Absolutely. The Musée Marmottan Monet is just beautiful, peaceful, and heartwarming. The security guards who took the time to show us some of their favorite works. They took great care with my dad and would find him seats to rest his back.
Dinner at Relais Christine was also exceptional. We all had steak, and I still think about that steak. The service was also very special. It was important to me that my father was comfortable, and they ensured that he was. He had ice in his water every ten minutes, a large, soft chair, and I think they even found him a ginger ale. The more comfortable I could make my dad, the more open he’d be to trying new things, and I found Paris in general to be respectful of my efforts.
Île de la Cité was magical. In my memory, this was my father’s favorite area, and he loved the small shops and the hustle and bustle. We also took one of those river cruises at sunset and as we glided by the Eiffel Tower, the lights turned on and it started to sparkle. If you showed this in a movie you’d roll your eyes at the sentimentality, but it was beautiful and sincere and everything we needed.
And of course, the Tablet 10th Anniversary party was at the Banke Hôtel. It was a wonderful experience and they couldn’t have been more accommodating.
Any misadventures along with the pleasant surprises?
My sister and I went to the Palace of Versailles and tried desperately to steal a golf cart so we could pick my dad up at Trianon Palace (he was having back pain and for some reason we couldn’t get a cab to the palace). Apparently, we weren’t the first to try this and the golf cart shut off as soon as we reached the edge of the property. The story goes on and on, but it ends with my dad eventually hitching a ride in an ice-cream truck. Alone. And rather pissed off.
Paris, in general, was exactly what we needed. We needed to see the kind of beauty. To eat that kind of food. To see those works of art. To feel those acts of kindness. It brought us back to life.
Looking back, what did this trip mean for you?
About seven months after our trip, my dad suffered a massive heart attack, and was on life support at the same hospital where my mom had died not even a year earlier. When I got the news, after trashing my room for a few minutes, I collapsed to the floor and thanked God for that trip to Paris. At least, if he was going to die, he would die knowing I really tried. And I would know that he had tried too. Thinking about Paris somehow made it possible to get up and get to the hospital.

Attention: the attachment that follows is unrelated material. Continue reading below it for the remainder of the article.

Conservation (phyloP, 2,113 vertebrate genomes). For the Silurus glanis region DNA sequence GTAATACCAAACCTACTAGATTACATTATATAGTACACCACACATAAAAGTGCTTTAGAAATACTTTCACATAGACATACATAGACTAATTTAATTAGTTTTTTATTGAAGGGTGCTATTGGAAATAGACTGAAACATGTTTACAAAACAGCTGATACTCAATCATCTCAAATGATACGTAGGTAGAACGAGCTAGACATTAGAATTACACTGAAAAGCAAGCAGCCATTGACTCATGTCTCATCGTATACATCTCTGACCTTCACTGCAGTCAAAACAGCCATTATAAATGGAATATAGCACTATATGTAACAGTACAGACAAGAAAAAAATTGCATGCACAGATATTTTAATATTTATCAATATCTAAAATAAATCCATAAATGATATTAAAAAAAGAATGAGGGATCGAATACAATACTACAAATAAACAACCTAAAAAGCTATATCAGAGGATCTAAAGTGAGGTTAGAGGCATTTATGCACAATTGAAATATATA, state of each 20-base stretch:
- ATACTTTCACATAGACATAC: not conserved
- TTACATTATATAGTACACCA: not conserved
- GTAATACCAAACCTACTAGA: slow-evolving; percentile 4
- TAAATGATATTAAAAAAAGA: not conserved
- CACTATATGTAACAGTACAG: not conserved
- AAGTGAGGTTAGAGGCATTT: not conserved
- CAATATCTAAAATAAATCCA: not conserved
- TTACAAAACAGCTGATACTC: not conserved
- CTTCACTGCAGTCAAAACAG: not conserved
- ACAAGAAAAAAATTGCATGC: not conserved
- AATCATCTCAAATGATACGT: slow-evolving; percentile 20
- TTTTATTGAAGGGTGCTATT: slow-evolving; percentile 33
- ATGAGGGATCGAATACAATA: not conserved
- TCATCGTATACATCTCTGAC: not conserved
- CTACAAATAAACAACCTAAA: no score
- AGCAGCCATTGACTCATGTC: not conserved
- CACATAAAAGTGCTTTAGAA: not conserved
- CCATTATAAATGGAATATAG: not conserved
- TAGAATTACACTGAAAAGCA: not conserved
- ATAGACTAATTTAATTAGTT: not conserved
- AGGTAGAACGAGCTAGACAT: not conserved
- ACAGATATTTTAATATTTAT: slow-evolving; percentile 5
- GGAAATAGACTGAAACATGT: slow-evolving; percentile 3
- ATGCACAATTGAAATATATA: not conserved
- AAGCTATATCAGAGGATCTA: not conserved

My dad would never recover from his heart attack. He spent the next nine months on life support, yet conscious and able to communicate. The man, who just months earlier had ascended the stairs along the Seine like a person half his age, would never walk outside again, would never breathe on his own, and had to watch my wedding via Skype on an iPad, from a nursing home. Despite that, he exuberantly held a sign he had drawn that said “Love you more” — a family saying — for me to see as I approached the aisle. He cheered, told me I was beautiful, and cried tears of joy. Always one to walk the walk, he truly embraced his own philosophy, even when he had every right to feel sorry for himself. He was an incredible person.
Beyond the loss of my father, my heart aches for France, who has had to endure horrific violence in recent years. I wish I could do something for the city that carried us in our time of need. They deserve a long run of 95% good days.
Any advice for people dealing with grief of their own?
Read Maybe You Never Cry Again by Bernie Mac. (Yes, Bernie Mac.) Sleep when you can, and know that it gets better. It gets better in a way you could never imagine when you first lose someone.
Find other grievers. They’re all over, and it helped me to be around people who knew not to expect much. And, of course, when you’re up for it, take a trip somewhere. Allow yourself a break, a change of scenery, an unexpected interaction. Create more happy memories. If we’re lucky, we’ll all experience loss a few times in life, and we’ll need these memories to help us get up off the floor.